In the famous standoff between the snake and Chava (how did her name get to be translated to "Eve"?), Chava explained that not only could she not eat from the Tree of Knowledge, but she cannot even touch it. Yet, we know that Hashem only prohibited the eating of the fruit.

Rebbe Nachman m'Breslov writes that this extra stringency came from the "Light of Hashem that is in the heart of Yisroel." Loosely translated: it was done out of love for Hashem. Sometimes, he explains, a person's love for Hashem burns so deeply that even the 613 commandments is not enough for them. They need even more closeness. And with that desire, they start forbidding things that are allowed in order to keep this connection strong and unwavering with Hashem.

This idea, Rebbe Nachman writes, is impossible to have and maintain.
As we know, a life is a universe unto itself. And if a person
nullifies himself to such a point, it's as if he no longer exists and
is therefore destroying that particular universe, which is something
that Hashem is not interested in at all. Rather, He wants each
individual to work according to their level and to build their own
personal universe. This is the way of the Torah, not to go to the
left or to the right. Just as going "left" (liberal) is considered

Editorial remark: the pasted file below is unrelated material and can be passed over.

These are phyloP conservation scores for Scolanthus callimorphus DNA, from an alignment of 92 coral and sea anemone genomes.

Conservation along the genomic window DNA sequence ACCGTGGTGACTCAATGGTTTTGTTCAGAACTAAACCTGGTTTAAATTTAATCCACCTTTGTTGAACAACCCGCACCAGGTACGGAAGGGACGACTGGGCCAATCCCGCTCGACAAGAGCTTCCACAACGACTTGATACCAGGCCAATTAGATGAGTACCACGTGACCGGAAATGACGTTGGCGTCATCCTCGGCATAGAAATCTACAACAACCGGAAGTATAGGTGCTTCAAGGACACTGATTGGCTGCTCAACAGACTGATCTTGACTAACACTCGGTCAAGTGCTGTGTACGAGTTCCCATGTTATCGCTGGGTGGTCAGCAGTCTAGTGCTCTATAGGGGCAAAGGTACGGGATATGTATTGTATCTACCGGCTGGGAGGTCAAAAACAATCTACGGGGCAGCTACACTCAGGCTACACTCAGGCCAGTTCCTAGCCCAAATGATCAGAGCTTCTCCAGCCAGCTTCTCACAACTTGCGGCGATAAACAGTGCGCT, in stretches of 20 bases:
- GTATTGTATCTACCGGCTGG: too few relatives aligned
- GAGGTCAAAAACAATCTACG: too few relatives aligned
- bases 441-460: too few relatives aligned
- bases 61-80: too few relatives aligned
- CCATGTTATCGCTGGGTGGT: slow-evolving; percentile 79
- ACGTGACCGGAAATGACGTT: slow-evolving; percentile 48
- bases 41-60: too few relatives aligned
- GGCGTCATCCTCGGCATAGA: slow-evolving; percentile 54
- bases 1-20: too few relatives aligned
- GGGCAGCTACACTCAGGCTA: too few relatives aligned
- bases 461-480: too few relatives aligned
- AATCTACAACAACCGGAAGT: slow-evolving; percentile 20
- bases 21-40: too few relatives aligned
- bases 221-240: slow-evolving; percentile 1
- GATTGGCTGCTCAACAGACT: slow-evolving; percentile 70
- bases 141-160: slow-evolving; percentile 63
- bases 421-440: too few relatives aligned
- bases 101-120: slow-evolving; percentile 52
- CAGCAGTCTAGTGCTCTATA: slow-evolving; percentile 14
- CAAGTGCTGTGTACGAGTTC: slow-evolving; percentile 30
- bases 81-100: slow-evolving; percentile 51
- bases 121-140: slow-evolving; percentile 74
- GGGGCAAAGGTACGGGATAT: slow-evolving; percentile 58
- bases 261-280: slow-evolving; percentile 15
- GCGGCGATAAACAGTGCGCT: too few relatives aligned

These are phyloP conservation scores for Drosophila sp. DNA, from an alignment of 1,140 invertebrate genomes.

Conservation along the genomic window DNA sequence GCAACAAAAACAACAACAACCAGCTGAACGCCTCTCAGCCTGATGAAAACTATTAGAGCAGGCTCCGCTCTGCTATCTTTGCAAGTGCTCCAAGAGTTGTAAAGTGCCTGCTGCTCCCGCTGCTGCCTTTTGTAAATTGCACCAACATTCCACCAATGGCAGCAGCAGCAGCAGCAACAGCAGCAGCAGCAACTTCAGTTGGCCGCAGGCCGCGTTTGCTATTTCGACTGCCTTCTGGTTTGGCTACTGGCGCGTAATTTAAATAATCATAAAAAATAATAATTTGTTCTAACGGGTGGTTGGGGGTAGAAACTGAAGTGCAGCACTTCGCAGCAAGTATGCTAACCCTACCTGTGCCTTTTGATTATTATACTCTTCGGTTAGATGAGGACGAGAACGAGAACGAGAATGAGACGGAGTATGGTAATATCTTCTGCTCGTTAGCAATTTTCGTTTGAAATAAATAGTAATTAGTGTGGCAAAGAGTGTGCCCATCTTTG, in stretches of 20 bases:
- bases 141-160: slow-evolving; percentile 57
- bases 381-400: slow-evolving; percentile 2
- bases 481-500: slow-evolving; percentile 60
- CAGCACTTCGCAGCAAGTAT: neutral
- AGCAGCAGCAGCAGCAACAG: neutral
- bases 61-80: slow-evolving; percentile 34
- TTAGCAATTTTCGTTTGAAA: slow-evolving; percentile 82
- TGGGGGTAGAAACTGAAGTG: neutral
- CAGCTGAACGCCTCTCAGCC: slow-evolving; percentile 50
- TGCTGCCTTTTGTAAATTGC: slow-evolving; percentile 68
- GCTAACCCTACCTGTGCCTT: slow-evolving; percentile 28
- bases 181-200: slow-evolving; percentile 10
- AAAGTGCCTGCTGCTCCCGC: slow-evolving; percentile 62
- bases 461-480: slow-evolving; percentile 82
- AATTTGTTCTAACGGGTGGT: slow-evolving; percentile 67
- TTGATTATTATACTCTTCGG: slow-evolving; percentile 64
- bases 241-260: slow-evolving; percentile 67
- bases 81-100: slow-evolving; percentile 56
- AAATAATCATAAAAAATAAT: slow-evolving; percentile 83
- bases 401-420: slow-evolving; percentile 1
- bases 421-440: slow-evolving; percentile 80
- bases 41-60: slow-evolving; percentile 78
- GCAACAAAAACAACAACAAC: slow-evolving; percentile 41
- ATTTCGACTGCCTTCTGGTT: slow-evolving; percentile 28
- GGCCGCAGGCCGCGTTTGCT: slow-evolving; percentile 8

off the path, so too, going "right" (overly strict) is considered off
the path.

Many times, Rebbe Nachman writes, a person will experience a spiritual high which is far beyond his level, that he will ultimately crash down to a place far below where he was once previously standing. Here, Chava was being overly righteous by forbidding that which was allowed, which ultimately led her and Adam to not only touch the tree, but to eat from it as well, leaving them in a much lower place than where they were before.

This was the sin of Adam and Chava. It was not an act of rebellion, but rather an act to fulfill their desire to be close to Hashem. However, it was not done in a proper way, which is a slow but constant growth.

This of course, leads to a big question. So many of the halachos that we follow are rabbinic in nature. They are barriers put up by the Sanhedrin or their students to keep us away from doing sins on a Torah level. So, what's the difference? Why is one form of stringency considered good and proper and another form is considered destructive?

I think the main difference is that Chava equated her personal stringencies and made them as if Hashem Himself commanded her. She added on to the Torah. Rabbinic halachos are just that, rabbinic. We know what Hashem commanded and we know what we added on to protect ourselves from disobeying the Torah.

This is why it is very important not only to learn halacha properly (and in depth, if possible), but to have a competent rav who himself has a competent rav. Thereby one will know what is a legitimate stringency (whether on a personal level or on a halachic level) and what is being "overly righteous."

Having knowledge of what is legitimate and what is not will ultimately have an affect if you will descend, thinking yourself in ascension, or truly growing as Hashem wants you to.